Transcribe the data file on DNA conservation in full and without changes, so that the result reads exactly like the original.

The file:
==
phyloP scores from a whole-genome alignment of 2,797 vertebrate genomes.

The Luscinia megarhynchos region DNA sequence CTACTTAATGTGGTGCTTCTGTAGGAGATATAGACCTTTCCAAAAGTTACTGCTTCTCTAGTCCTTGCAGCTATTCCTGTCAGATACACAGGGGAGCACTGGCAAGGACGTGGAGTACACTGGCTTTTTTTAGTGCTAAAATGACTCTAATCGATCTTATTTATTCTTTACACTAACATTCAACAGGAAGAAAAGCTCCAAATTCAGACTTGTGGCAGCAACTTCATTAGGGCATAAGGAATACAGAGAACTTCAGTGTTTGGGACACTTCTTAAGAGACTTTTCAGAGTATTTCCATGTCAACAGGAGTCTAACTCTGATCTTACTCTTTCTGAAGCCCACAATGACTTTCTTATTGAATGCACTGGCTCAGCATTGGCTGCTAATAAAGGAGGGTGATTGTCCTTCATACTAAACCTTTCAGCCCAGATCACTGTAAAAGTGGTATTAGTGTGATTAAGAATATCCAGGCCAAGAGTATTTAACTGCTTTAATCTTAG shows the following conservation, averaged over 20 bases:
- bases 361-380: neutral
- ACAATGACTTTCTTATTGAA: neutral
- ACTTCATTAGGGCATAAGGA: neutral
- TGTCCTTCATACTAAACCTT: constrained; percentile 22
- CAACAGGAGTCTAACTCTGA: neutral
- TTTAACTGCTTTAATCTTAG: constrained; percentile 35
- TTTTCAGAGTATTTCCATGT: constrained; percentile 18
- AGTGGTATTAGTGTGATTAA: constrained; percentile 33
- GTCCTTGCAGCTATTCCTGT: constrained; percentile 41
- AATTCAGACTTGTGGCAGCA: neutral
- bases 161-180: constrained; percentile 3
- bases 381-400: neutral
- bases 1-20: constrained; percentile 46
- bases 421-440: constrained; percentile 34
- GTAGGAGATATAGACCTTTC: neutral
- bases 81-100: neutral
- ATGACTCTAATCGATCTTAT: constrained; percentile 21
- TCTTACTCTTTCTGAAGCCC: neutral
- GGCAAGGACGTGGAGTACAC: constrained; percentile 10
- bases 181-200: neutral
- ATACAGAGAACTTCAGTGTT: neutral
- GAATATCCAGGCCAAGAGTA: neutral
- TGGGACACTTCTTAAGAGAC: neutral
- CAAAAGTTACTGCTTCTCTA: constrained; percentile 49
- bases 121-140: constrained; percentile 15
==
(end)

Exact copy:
phyloP scores from a whole-genome alignment of 2,797 vertebrate genomes.

The Luscinia megarhynchos region DNA sequence CTACTTAATGTGGTGCTTCTGTAGGAGATATAGACCTTTCCAAAAGTTACTGCTTCTCTAGTCCTTGCAGCTATTCCTGTCAGATACACAGGGGAGCACTGGCAAGGACGTGGAGTACACTGGCTTTTTTTAGTGCTAAAATGACTCTAATCGATCTTATTTATTCTTTACACTAACATTCAACAGGAAGAAAAGCTCCAAATTCAGACTTGTGGCAGCAACTTCATTAGGGCATAAGGAATACAGAGAACTTCAGTGTTTGGGACACTTCTTAAGAGACTTTTCAGAGTATTTCCATGTCAACAGGAGTCTAACTCTGATCTTACTCTTTCTGAAGCCCACAATGACTTTCTTATTGAATGCACTGGCTCAGCATTGGCTGCTAATAAAGGAGGGTGATTGTCCTTCATACTAAACCTTTCAGCCCAGATCACTGTAAAAGTGGTATTAGTGTGATTAAGAATATCCAGGCCAAGAGTATTTAACTGCTTTAATCTTAG shows the following conservation, averaged over 20 bases:
- bases 361-380: neutral
- ACAATGACTTTCTTATTGAA: neutral
- ACTTCATTAGGGCATAAGGA: neutral
- TGTCCTTCATACTAAACCTT: constrained; percentile 22
- CAACAGGAGTCTAACTCTGA: neutral
- TTTAACTGCTTTAATCTTAG: constrained; percentile 35
- TTTTCAGAGTATTTCCATGT: constrained; percentile 18
- AGTGGTATTAGTGTGATTAA: constrained; percentile 33
- GTCCTTGCAGCTATTCCTGT: constrained; percentile 41
- AATTCAGACTTGTGGCAGCA: neutral
- bases 161-180: constrained; percentile 3
- bases 381-400: neutral
- bases 1-20: constrained; percentile 46
- bases 421-440: constrained; percentile 34
- GTAGGAGATATAGACCTTTC: neutral
- bases 81-100: neutral
- ATGACTCTAATCGATCTTAT: constrained; percentile 21
- TCTTACTCTTTCTGAAGCCC: neutral
- GGCAAGGACGTGGAGTACAC: constrained; percentile 10
- bases 181-200: neutral
- ATACAGAGAACTTCAGTGTT: neutral
- GAATATCCAGGCCAAGAGTA: neutral
- TGGGACACTTCTTAAGAGAC: neutral
- CAAAAGTTACTGCTTCTCTA: constrained; percentile 49
- bases 121-140: constrained; percentile 15